Jurisdictions around the world are increasingly recognizing that sound water management is the foundation for economic and community prosperity. From growing and preparing our food to recreation to producing the many commercial goods we rely on every day, virtually every aspect of our lives is interconnected with water.

Unfortunately, the belief that freshwater supplies are limitless remains pervasive, and as a result Ontarians waste large amounts of water. The per capita residential use of water in Ontario is 260 litres per day, close to twice the amount used in many European countries. With the population of the Greater Golden Horseshoe region in southern Ontario projected to grow by four million people by 2031—equivalent to creating a mid-sized city roughly the size of Kitchener every year for the next 23 years —wasteful practices will mean significant increases in the demand for water in the coming decades, placing increasing pressure on freshwater ecosystems.

Rising demand is a concern given that freshwater resources in the province are increasingly showing signs of stress. For example, in 2007 Lake Superior reached its lowest level on record (since 1926) and seven watersheds were classified as Level II low water condition according to the Ontario Low Water Response program, indicative of a potentially serious problem stemming from low rainfall and low streamflow. Climate change is in many ways a wildcard, anticipated to increase rates of evaporation and alter rainfall patterns, with the potential to significantly impact the reliability of water supplies.

Simply put, rising demand for water is on a collision course with declining water availability. Conservation and efficiency holds much promise for addressing Ontario’s water management challenges. Instead of being marginalized as an environmental add-on to business-as-usual water management, conservation can and should be embraced as integral to good water management practice to ensure that water continues to sustain the ecosystems and livelihoods on which millions of Ontarians depend.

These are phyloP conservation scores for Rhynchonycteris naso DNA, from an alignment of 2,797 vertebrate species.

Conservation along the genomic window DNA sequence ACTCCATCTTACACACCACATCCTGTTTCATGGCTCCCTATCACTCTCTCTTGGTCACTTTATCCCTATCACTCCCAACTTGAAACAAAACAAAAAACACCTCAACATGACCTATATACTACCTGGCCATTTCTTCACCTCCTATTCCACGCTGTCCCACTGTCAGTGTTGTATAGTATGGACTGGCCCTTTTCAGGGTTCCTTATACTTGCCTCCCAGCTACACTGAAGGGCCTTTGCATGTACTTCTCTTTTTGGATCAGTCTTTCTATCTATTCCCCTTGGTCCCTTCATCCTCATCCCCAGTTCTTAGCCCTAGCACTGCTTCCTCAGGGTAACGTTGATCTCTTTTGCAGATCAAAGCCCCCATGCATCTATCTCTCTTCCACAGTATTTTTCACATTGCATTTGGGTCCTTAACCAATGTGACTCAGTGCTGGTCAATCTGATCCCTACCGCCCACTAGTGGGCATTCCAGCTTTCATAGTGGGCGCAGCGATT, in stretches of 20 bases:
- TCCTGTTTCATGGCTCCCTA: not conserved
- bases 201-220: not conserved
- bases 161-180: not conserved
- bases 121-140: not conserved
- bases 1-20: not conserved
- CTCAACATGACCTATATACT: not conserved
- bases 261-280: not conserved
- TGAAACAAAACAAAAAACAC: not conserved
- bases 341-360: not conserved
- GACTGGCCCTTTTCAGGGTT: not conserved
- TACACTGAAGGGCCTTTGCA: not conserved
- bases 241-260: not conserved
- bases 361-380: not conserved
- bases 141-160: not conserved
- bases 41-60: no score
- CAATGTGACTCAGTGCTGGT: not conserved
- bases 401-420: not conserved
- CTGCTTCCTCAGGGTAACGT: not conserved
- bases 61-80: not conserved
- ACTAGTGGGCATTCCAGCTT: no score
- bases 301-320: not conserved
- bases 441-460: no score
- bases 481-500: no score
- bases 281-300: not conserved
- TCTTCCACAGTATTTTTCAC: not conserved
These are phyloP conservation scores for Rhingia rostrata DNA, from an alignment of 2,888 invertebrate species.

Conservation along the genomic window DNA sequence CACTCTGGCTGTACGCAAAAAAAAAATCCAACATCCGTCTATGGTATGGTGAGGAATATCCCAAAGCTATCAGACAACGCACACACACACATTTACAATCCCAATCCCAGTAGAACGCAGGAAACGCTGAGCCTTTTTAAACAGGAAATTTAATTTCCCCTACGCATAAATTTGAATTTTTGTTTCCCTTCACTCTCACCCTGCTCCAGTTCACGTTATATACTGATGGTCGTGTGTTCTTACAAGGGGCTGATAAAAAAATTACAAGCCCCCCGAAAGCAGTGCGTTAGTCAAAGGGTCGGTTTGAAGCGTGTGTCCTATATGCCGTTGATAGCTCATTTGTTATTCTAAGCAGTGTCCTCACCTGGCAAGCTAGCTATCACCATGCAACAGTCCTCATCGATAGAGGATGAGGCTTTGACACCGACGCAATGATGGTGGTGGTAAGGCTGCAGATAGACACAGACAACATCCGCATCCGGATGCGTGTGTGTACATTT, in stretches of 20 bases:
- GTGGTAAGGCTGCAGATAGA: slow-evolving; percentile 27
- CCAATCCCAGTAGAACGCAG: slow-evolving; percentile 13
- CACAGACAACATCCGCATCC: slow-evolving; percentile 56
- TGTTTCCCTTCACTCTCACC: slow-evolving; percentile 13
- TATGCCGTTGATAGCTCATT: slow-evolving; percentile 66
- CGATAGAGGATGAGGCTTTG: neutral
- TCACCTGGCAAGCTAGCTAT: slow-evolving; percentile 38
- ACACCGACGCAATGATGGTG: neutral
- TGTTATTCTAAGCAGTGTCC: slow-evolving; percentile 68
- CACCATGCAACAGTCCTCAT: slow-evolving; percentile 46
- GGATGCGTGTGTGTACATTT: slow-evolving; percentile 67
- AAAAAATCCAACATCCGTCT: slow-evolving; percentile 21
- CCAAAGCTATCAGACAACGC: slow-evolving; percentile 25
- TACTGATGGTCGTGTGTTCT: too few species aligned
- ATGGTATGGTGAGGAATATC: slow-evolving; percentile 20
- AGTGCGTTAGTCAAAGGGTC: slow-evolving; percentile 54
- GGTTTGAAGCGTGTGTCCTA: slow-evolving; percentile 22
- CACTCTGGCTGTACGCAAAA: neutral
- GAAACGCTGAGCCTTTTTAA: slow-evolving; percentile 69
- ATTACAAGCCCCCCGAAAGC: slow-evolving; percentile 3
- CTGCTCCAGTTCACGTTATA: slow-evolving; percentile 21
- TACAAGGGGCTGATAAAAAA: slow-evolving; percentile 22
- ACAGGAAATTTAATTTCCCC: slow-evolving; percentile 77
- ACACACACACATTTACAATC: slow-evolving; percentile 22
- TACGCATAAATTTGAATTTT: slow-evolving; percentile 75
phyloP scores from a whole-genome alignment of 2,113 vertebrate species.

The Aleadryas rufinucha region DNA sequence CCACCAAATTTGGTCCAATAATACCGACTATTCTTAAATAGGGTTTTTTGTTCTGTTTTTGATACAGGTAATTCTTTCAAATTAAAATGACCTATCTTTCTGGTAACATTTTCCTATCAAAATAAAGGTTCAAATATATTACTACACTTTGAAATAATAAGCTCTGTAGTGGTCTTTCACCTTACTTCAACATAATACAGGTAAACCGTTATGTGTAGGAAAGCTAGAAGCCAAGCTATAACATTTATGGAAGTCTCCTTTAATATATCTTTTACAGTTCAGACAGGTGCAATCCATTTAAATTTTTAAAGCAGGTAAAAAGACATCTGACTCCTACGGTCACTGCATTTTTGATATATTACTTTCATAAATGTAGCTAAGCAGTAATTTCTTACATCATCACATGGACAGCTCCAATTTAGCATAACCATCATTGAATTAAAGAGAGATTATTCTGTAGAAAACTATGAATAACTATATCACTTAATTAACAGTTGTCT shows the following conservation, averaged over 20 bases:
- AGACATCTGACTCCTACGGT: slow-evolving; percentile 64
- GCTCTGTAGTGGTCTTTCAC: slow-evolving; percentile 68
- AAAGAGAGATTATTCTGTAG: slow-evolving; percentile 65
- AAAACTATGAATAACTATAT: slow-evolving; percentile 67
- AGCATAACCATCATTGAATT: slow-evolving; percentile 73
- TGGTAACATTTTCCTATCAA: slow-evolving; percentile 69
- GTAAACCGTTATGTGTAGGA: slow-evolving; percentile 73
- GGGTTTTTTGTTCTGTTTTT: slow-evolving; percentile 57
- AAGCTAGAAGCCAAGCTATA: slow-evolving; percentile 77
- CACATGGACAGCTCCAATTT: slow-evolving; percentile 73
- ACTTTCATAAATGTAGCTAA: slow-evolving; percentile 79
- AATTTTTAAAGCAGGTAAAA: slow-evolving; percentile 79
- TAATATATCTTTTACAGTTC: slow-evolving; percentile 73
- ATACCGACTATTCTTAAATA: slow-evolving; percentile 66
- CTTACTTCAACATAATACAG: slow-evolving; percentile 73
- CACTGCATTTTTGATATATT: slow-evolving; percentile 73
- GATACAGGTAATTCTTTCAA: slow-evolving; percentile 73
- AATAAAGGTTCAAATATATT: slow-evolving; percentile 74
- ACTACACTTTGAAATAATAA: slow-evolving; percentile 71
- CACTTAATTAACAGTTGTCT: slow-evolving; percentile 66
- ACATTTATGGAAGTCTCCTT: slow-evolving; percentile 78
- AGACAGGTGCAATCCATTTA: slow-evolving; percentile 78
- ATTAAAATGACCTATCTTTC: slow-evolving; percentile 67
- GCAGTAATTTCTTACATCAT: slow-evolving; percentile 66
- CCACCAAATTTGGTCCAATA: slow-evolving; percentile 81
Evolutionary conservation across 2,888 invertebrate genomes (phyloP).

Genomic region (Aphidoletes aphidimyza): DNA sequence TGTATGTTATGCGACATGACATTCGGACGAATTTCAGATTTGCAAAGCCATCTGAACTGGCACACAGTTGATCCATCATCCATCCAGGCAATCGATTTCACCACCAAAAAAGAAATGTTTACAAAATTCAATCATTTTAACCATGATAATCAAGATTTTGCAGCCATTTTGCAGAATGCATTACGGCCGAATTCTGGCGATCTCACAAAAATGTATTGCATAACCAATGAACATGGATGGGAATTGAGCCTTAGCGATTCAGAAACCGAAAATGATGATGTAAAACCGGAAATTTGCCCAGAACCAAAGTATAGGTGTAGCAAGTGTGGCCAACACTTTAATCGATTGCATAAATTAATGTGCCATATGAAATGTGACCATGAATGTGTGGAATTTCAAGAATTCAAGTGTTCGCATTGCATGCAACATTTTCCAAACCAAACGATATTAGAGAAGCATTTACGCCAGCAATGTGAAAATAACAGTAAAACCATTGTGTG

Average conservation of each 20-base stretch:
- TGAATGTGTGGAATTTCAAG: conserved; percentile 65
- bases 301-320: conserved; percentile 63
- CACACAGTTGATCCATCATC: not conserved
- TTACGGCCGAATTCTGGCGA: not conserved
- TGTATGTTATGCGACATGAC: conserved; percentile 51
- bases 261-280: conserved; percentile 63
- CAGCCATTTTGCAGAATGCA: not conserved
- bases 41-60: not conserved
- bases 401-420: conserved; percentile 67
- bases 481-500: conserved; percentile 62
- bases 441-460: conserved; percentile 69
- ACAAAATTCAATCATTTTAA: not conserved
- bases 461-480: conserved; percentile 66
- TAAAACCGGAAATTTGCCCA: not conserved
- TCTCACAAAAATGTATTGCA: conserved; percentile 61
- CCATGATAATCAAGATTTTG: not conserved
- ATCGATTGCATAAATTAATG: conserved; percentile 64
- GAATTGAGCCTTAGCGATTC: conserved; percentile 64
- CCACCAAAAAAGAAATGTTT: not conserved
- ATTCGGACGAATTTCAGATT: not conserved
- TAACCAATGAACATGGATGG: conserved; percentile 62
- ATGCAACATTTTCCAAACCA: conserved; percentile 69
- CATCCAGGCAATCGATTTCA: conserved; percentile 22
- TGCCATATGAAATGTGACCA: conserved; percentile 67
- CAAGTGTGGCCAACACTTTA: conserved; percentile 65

The Province of Ontario has recently taken steps to develop a much-anticipated provincial water conservation and efficiency strategy. The mandate for the strategy arises from a commitment made in 2005 by the Premier of Ontario under the Great Lakes-St. Lawrence River Basin Sustainable Water Resources Agreement. This good-faith agreement signed with Quebec and the eight Great Lakes states requires each state and province in the basin to establish water conservation goals, objectives, and programs. In 2007, the province passed the Safeguarding and Sustaining Ontario’s Water Act to enable key commitments of the Agreement to be met.

In August, the government of Ontario published Stewardship, Leadership, Accountability: Safeguarding and Sustaining Ontario’s Water Resources for Future Generations, and asked for input on the strategy from the public. The government has signaled an understanding of the importance of developing a strong water conservation strategy, purporting the province to be “well-positioned to develop the technology and skills needed to solve our water management challenges while increasing our global competitiveness.”